Religion and the Church
R.J. Rushdoony: 00:00 Let us begin with prayer. Almighty God, our heavenly Father, we come to Thee again mindful that Thou art the Lord. Thou art King of kings and Lord of lords, that the government of all things is upon Thy shoulders. And so, our God, we come to Thee for the heathen rage against Thee and Thy kingdom. They persecute Thy saints. They seek to set aside Thy law, and Thy government. Give us strength and power as we content against the powers of darkness, and make us more than conquerors in Jesus Christ. We remember in prayer all those who are on trial, who are persecuted, and who are sorely oppressed because of the wrath of the humanists. Comfort, strengthen, and bless them we beseech Thee, in Jesus’ name. Amen.
R.J. Rushdoony: 01:17 We began last time our studies in the theology of the state, and as we saw, that problem is no longer the same as we have had it over the centuries. What Constantine attempted to do was something, however we may and many do disagree with him, a valid goal. Constantine felt that both church and state should serve the Lord, and so he brought them together not in order to subordinate the church nor to use it, although certainly he felt the church was most useful for the welfare of the kingdom, but in order to bring them to a common purpose. But that purpose now has ended. What people do who criticize Constantine, and I do not say he is beyond criticism, is to fail to see that what we are suffering from now is the end of Constantine’s program.
R.J. Rushdoony: 02:39 Civil government is no longer seeking to establish a Christian social order. Rather, it is seeking to establish an anti-Christian society, a humanistic society, a humanistic system of education, humanistic laws, [inaudible 00:03:01] money at every point to establish something that is anti-God. The state, in other words, is no longer seeking to be Christian. It is anti-Christian.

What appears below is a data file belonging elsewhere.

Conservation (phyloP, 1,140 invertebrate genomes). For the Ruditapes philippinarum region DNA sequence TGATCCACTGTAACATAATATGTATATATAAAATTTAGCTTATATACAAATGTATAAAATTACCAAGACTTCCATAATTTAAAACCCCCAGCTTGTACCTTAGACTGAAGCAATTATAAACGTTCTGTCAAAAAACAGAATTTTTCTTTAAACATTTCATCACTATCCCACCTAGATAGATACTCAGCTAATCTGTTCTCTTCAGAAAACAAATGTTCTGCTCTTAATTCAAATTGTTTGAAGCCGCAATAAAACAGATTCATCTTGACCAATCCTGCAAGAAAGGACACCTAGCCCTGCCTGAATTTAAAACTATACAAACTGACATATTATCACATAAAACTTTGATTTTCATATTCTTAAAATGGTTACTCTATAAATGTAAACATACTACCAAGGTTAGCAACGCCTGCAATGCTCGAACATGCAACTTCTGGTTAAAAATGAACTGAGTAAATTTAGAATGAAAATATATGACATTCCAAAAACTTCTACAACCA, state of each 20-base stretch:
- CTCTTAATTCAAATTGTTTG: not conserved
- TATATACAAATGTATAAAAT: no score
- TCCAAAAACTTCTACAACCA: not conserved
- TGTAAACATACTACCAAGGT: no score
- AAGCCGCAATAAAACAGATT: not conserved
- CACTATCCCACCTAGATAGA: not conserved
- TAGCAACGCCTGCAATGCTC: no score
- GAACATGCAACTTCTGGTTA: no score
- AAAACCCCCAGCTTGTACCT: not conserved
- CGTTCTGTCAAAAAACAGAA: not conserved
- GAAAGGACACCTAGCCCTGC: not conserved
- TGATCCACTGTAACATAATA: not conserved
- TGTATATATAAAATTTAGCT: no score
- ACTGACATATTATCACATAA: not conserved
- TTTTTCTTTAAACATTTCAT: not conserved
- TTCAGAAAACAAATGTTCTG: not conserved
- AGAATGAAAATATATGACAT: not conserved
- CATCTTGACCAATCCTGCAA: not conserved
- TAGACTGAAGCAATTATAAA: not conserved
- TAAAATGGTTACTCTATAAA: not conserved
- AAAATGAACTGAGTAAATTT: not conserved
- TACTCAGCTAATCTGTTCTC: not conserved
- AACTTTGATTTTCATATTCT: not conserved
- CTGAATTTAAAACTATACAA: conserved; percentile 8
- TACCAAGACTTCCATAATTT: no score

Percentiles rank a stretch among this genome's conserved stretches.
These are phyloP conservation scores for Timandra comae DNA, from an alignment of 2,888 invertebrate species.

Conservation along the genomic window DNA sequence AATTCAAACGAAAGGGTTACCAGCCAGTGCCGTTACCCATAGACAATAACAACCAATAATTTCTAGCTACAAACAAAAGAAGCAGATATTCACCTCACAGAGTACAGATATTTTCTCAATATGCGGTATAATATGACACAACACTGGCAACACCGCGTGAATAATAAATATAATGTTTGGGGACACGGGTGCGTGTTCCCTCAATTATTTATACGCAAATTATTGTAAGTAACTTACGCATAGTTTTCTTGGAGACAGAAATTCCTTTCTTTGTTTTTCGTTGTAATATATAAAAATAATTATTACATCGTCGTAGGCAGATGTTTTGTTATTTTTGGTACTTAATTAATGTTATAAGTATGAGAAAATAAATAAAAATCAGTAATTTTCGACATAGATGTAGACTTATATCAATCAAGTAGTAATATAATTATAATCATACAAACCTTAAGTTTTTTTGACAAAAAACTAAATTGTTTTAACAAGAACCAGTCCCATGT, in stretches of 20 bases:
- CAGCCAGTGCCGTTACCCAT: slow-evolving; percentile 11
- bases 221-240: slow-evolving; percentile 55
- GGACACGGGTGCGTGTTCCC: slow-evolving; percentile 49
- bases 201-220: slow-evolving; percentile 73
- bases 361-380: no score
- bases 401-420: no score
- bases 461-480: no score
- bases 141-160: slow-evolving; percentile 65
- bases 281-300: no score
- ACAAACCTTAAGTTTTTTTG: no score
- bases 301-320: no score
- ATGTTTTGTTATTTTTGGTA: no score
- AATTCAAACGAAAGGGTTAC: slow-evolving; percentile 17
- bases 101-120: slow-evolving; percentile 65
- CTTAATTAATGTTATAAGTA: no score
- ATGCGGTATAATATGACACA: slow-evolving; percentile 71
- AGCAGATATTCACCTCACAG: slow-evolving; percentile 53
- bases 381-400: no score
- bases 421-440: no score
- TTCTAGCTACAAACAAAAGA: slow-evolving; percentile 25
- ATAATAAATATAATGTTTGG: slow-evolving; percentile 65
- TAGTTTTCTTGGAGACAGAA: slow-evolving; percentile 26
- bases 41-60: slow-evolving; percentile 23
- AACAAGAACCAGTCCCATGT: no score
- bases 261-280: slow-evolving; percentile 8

R.J. Rushdoony: 03:22 Now in the old order, there were problems. The empire tended to identify God and the world order much too closely. Sometimes indeed the empire was very close to the Pagan view of the divine state and salvation by political order. Certainly, this was true of men like Frederick the Second, the Hohenstaufen ruler of the Holy Roman Empire. But by and large many of the Christian rulers, whatever their sins, were still dedicated to the concept of a Christian order, only they saw themselves as at the head of it.
R.J. Rushdoony: 04:15 Now, our concern in our first session tonight is not so much with the state. We’ll come back to that in the second session. Our subject is religion and the church. The church has worked too often to separate itself from the world rather than to work in the world and to bring the world to Christ. It has had really a monastic view of the church.
R.J. Rushdoony: 04:58 In the words of Frederick here, a Catholic historian, and I quote, “It was the concern of Gregory the Seventh and his reformers, as equally of the scholasticism developing in Paris during the 12th century, to separate God from the world, first from the wicked world, then from the rational imminent world, within itself obeying only the laws of nature. The Gregorians were vehement in their approach, radical and aggressive in the monkish and ascetic fashion; the school men sober, scientific, and rational. Sustained by the old confidence with its roots in primitive magic that a single great harmony united God, the world, the cosmos, man, animal, and object, a confidence which at popular level was still unbroken. Hohenstaufen propaganda set out to demonstrate that God and the world belonged together as did emperor, imperial clergy, and pope. Emperor and Pope reign side by side as equals. Regnum and sacerdotium belong inseparably together. Anyone who seeks to separate them or to play one off against the other is an enemy to God and the Empire.”
R.J. Rushdoony: 06:21 This was the program of the empire. But the program of the church too often was to say that the world outside the borders of the church was really unredeemable unless the church took over, the church controlled it, unless it came inside the church, so that it was not that the state can and should be Christian or that the family or all the various spears of life have a duty together with the church to be Christian, but rather that they are outside the faith unless they are under the church. As a result, very serious problems developed.